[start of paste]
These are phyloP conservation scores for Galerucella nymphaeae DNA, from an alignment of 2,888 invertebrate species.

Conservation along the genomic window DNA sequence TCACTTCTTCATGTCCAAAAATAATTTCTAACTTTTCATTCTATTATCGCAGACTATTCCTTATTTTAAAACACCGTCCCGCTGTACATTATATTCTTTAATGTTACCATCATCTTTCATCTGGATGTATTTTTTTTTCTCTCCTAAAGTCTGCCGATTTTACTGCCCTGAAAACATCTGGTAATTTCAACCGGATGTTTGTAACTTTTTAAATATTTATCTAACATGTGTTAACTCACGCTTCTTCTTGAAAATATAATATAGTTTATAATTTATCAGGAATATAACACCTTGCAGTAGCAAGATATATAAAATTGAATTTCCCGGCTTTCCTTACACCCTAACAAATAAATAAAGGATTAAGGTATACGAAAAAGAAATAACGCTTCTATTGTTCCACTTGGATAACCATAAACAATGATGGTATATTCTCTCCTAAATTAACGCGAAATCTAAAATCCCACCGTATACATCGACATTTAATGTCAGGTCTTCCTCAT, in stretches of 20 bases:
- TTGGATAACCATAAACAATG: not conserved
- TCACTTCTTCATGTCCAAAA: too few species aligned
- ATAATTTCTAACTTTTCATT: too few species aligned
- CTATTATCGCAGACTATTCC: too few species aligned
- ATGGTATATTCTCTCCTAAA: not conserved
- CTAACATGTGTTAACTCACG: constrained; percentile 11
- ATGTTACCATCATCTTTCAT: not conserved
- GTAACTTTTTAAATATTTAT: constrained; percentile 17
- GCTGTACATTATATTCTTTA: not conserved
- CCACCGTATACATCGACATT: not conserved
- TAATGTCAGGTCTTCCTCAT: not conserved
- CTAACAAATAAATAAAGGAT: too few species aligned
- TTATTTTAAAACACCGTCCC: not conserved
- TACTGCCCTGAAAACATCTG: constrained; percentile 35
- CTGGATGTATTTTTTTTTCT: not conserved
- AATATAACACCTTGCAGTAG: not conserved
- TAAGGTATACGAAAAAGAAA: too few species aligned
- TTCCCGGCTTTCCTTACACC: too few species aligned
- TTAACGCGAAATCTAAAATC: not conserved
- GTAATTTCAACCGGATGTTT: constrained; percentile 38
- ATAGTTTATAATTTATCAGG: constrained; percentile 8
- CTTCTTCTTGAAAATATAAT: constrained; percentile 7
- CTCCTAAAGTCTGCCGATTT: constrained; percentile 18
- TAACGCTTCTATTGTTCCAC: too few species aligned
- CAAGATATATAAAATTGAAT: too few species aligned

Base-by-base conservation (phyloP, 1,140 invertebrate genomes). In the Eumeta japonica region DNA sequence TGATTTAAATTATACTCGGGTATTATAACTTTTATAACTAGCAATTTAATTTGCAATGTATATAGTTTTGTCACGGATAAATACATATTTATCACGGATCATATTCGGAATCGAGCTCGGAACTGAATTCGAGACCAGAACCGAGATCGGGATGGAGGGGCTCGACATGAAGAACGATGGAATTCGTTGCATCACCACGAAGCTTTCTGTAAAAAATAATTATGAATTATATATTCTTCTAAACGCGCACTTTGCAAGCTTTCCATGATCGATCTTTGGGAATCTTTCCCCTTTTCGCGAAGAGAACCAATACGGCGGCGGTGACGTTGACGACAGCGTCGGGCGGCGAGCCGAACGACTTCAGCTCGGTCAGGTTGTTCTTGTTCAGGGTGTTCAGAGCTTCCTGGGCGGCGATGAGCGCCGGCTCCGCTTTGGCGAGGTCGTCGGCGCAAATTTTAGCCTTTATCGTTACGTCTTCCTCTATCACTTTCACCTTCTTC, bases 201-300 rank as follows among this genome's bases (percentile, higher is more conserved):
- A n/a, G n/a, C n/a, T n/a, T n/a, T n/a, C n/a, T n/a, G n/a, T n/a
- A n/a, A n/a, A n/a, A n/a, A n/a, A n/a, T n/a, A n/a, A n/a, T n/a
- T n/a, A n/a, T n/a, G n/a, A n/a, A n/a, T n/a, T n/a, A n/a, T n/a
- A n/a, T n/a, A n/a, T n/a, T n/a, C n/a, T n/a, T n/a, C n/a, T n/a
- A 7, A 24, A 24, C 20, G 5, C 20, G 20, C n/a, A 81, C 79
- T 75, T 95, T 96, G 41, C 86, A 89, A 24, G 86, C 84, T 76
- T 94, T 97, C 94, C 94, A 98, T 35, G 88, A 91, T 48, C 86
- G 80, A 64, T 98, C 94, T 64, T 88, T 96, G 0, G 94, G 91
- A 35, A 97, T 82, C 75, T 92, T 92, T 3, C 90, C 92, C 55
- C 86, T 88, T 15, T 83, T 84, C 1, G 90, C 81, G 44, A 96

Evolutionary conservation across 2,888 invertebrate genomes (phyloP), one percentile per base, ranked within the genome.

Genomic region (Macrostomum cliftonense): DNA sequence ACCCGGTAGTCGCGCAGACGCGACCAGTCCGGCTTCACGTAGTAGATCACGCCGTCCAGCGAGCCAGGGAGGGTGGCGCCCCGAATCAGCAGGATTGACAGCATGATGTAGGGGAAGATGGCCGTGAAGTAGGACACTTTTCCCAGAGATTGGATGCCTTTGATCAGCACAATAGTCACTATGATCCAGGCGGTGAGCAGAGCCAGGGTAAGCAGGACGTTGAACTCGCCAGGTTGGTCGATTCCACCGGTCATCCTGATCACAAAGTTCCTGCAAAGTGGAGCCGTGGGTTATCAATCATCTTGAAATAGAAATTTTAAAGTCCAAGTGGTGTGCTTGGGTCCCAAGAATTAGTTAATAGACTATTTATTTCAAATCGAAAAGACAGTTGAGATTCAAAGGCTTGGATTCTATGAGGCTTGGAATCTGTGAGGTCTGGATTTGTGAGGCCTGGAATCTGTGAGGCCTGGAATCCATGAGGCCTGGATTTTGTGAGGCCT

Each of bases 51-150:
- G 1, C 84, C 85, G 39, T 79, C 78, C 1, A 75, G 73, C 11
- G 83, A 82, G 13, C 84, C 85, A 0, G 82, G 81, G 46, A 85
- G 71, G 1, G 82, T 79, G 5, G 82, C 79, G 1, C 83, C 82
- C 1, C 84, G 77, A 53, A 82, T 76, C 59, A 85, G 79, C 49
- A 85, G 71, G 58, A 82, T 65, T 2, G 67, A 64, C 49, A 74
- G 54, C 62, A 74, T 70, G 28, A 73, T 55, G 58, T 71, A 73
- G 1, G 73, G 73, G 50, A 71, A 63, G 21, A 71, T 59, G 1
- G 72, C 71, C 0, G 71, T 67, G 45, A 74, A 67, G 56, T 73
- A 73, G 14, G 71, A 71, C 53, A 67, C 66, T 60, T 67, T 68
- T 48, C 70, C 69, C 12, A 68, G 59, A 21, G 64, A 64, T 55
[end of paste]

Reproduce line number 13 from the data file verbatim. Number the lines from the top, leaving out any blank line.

- TAATGTCAGGTCTTCCTCAT: not conserved